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Kau Faito'o: Traditional Healers of Tonga (review)

Kau Faito'o: Traditional Healers of Tonga (review) dynamics of cultural identity, and, in a Pacific context, debates about contested issues of authenticity. This said, the film remains puzzlingly thin with regard to ethnographic information. ing, and visuals are augmented with clean editing, eloquent narration, and subtitles providing adequate translations without distracting from the events occurring on the screen. The film is engaging and enjoyable to watch. The scene opens at the blowholes of Tongatapu, with narrator Loa Niumeitolu Saafi describing the story of Maui who, with his magical hook and great strength, fished the islands of Tonga up from the bottom of the sea before the first Tongans arrived some 3,500 years ago. Of her people she says: "Tongans are a proud people with familial bonds to the land. We believe that through loyalty to kinship and the mercy of God we will continue to retain and own our sovereignty. Our independence has helped us maintain and nurture sacred practices." The opening description of Tonga as a place with a turbulent history but also protective cultural attributes offers the standardized image of Tonga that was cultivated and honed during the long twentiethcentury reign of Queen Sälote. Social practices grounded in Tongan notions of kinship and http://www.deepdyve.com/assets/images/DeepDyve-Logo-lg.png The Contemporary Pacific University of Hawai'I Press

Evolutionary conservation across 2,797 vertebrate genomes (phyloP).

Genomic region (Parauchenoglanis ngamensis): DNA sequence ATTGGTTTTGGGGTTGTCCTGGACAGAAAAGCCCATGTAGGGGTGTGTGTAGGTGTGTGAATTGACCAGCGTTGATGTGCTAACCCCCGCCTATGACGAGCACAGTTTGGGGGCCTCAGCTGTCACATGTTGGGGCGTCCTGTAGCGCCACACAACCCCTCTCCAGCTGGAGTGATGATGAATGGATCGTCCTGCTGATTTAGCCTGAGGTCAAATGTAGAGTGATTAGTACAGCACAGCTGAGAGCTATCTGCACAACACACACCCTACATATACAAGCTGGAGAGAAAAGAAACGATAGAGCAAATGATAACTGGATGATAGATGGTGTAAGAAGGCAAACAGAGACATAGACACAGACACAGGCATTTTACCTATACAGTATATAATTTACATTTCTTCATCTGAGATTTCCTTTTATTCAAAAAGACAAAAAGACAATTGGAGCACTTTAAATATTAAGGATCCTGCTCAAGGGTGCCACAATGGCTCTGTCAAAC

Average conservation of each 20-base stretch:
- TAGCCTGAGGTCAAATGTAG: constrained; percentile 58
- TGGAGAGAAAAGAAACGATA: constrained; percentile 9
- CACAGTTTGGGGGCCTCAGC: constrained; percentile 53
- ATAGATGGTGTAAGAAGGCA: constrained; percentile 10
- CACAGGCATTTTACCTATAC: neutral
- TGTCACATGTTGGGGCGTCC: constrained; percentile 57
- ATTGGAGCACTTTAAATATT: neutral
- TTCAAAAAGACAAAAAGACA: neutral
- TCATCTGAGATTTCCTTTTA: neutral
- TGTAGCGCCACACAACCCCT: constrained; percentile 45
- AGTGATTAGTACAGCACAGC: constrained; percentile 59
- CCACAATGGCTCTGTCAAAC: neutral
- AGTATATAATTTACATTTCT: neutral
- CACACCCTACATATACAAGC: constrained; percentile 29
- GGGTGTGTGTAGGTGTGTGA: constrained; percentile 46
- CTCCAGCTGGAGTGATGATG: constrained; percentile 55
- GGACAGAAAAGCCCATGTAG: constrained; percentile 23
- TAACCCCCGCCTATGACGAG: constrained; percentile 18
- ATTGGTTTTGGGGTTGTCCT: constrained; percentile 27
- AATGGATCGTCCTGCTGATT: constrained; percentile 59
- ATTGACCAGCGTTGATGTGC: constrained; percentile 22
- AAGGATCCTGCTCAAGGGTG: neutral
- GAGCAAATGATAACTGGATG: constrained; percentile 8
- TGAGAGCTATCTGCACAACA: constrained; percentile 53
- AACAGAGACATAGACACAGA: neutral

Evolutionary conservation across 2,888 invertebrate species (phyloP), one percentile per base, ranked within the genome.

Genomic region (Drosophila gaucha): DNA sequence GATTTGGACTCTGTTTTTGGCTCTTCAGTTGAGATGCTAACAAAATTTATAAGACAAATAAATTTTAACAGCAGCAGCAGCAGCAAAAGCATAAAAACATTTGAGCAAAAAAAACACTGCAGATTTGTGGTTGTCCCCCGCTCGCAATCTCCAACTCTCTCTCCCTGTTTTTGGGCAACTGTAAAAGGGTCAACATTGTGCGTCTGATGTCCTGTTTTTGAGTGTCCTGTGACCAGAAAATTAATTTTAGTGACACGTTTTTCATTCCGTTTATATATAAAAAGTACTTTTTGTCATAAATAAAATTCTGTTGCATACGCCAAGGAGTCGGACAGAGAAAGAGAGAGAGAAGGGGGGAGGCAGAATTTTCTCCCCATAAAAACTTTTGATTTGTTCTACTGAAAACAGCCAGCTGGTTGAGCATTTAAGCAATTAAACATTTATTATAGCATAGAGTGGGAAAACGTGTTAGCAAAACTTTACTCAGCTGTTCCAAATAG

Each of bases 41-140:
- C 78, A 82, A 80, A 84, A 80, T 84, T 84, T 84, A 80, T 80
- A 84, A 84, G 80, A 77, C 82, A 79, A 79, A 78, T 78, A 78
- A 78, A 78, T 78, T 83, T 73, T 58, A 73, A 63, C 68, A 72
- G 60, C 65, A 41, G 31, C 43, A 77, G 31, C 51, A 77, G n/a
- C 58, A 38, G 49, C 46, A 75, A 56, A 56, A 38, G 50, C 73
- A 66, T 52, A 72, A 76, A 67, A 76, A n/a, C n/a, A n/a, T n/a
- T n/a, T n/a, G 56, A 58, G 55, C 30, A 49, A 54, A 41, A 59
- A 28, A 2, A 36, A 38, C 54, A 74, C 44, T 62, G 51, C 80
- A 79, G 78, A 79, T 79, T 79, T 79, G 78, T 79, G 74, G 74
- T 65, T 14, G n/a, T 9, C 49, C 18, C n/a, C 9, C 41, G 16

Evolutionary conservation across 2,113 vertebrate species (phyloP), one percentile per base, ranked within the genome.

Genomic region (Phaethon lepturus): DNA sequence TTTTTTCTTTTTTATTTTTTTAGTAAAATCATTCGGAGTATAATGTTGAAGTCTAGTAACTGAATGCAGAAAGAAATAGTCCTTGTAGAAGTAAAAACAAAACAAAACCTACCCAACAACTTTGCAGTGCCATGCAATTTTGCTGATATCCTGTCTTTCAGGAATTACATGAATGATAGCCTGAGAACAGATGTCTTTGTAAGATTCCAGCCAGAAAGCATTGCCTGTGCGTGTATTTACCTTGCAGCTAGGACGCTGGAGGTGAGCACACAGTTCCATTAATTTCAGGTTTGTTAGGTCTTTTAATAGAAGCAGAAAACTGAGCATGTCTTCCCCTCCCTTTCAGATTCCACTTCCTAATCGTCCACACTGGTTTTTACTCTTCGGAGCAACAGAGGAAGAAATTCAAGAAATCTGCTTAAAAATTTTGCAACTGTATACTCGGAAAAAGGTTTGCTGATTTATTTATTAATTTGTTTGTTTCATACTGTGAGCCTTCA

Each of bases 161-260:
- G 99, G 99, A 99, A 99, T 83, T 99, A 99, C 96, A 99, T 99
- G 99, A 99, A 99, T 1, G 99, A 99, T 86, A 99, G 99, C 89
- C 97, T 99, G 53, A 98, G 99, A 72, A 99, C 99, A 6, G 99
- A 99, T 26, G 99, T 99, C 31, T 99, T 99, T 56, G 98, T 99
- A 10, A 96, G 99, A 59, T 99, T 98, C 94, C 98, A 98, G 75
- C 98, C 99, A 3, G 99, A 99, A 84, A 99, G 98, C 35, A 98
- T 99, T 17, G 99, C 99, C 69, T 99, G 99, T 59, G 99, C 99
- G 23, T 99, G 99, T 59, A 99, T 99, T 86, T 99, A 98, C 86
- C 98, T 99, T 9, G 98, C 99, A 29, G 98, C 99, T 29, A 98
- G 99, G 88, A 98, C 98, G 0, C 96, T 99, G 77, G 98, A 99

Kau Faito'o: Traditional Healers of Tonga (review)

The Contemporary Pacific , Volume 16 (1) – Jan 23, 2004

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Publisher
University of Hawai'I Press
Copyright
Copyright © 2004 University of Hawai'i Press.
ISSN
1527-9464
Publisher site
See Article on Publisher Site

Abstract

dynamics of cultural identity, and, in a Pacific context, debates about contested issues of authenticity. This said, the film remains puzzlingly thin with regard to ethnographic information. ing, and visuals are augmented with clean editing, eloquent narration, and subtitles providing adequate translations without distracting from the events occurring on the screen. The film is engaging and enjoyable to watch. The scene opens at the blowholes of Tongatapu, with narrator Loa Niumeitolu Saafi describing the story of Maui who, with his magical hook and great strength, fished the islands of Tonga up from the bottom of the sea before the first Tongans arrived some 3,500 years ago. Of her people she says: "Tongans are a proud people with familial bonds to the land. We believe that through loyalty to kinship and the mercy of God we will continue to retain and own our sovereignty. Our independence has helped us maintain and nurture sacred practices." The opening description of Tonga as a place with a turbulent history but also protective cultural attributes offers the standardized image of Tonga that was cultivated and honed during the long twentiethcentury reign of Queen Sälote. Social practices grounded in Tongan notions of kinship and

Journal

The Contemporary PacificUniversity of Hawai'I Press

Published: Jan 23, 2004

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